One is about a little girl named Alice Kassnove, who they call a “caption-writing sensation.” She’s really funny. She says the goal is to not be funny but in the end it is funny and her captions are hilarious.
These two guys, shown above, Rhett McLaughlin and Link Neal do the same thing. It’s funny and interesting to watch and I learned a lot from all of the videos. I guess they rubbed off on me because I woke up at 3 am and came up with a couple of cartoon ideas that I’ll draw today. Here’s the page of New Yorker videos which has much more than just the caption videos.
There is a certain style and a different way of thinking when drawing for The New Yorker. It makes me think of the old days when there were so many magazines that printed cartoons. Did they all have their own style and sensitivities or did cartoonists just submit them in batches to all the magazines at once hoping for a sale?
The cartoon creating process is sort of like writing a song, which comes first, the lyrics or the music? I’ve always had the gag in my mind first, then drew the image based on that, I have now tried the opposite. I picture a funny image and then come up with the caption and it seems to be The New Yorker way of doing things.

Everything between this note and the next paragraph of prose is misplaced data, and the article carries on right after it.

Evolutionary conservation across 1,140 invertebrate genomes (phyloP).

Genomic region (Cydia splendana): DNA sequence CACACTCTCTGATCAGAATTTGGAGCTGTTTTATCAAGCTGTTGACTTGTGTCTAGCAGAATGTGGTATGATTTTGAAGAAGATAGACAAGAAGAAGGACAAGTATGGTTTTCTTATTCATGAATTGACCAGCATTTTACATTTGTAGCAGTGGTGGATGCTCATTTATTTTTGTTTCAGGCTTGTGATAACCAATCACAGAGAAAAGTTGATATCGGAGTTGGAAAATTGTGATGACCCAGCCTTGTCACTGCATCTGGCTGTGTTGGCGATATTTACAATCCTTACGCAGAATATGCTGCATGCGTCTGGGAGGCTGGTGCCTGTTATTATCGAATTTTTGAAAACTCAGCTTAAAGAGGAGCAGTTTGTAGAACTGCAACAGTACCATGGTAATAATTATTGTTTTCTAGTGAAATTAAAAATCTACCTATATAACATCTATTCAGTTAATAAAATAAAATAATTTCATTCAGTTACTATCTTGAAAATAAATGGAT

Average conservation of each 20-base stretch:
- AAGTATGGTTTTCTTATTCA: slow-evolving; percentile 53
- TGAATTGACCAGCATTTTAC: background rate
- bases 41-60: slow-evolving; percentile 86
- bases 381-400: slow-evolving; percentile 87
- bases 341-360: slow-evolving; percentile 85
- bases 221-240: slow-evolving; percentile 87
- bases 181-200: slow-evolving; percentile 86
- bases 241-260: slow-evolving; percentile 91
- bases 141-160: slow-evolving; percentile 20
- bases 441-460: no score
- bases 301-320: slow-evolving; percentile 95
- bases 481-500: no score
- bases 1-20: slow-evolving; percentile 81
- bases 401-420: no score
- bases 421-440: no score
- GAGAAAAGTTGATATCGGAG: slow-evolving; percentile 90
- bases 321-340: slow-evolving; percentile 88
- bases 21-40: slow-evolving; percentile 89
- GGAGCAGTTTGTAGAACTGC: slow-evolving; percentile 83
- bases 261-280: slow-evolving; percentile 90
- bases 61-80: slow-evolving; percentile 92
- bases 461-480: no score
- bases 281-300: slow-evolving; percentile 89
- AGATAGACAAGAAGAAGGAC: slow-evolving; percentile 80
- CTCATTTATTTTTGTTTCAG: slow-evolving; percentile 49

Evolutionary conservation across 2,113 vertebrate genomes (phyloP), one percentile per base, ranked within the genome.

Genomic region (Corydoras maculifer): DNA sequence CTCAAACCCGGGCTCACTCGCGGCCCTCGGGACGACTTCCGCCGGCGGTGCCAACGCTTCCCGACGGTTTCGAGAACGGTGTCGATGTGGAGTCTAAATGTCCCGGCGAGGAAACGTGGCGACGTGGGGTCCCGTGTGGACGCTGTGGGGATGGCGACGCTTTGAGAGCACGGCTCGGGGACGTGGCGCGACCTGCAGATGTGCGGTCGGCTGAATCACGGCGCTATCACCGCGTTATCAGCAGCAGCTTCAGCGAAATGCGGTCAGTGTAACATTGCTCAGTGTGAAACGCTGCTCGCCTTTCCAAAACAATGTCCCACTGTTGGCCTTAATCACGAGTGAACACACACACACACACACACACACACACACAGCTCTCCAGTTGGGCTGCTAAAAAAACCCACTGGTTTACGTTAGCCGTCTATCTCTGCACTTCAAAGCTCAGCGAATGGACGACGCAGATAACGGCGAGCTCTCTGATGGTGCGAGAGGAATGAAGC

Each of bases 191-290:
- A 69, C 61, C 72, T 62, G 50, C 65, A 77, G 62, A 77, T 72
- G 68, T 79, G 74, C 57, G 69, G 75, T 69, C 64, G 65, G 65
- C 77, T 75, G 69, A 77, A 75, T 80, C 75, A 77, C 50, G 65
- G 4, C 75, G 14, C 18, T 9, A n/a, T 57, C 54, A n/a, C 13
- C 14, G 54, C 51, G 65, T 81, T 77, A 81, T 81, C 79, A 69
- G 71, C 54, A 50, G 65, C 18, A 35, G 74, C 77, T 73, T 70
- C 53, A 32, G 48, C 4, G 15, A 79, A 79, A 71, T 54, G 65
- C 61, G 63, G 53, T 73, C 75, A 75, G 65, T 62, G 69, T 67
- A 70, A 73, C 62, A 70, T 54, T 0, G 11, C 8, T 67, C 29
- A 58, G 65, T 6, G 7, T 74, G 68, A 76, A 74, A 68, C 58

Some years ago I had a lot of work published in various magazines but I just drew my usual style and they liked that as it was. I remember one time the National Enquirer turned down one of my cartoons, not because it wasn’t funny, but because they thought I and used a computer to add shading to it! I used Ben Day and for some reason it looked computerized to them. I laugh at that now since we are living in a digital world now and I’m sure the Enquirer is producing their whole newspaper digitally.
I won HQ Trivia last night! It was there 1 year birthday and after one full year, I won my first game.
I won 40 cents. Yup, 40 cents.
I don’t think you can even buy a gumball these days for 40 cents, aren’t they like 50 cents?
No, it wasn’t fun just because I won, sort of like being nominated is good you don’t need to win. I wanted to win money.
They have given away $400,000 in one game, shared by those who won, my game last night was $5000 shared by over 12,000 people, so that’s where the 40 cents comes in.
Don’t know HQ Trivia? I did a story awhile back on Medium, you can read about HQ Trivia here.
I was talking about “old” Miami Beach, which to me was the 1980s. This was before all the glitz and glamour and before they called it “South Beach.” It was just Miami Beach.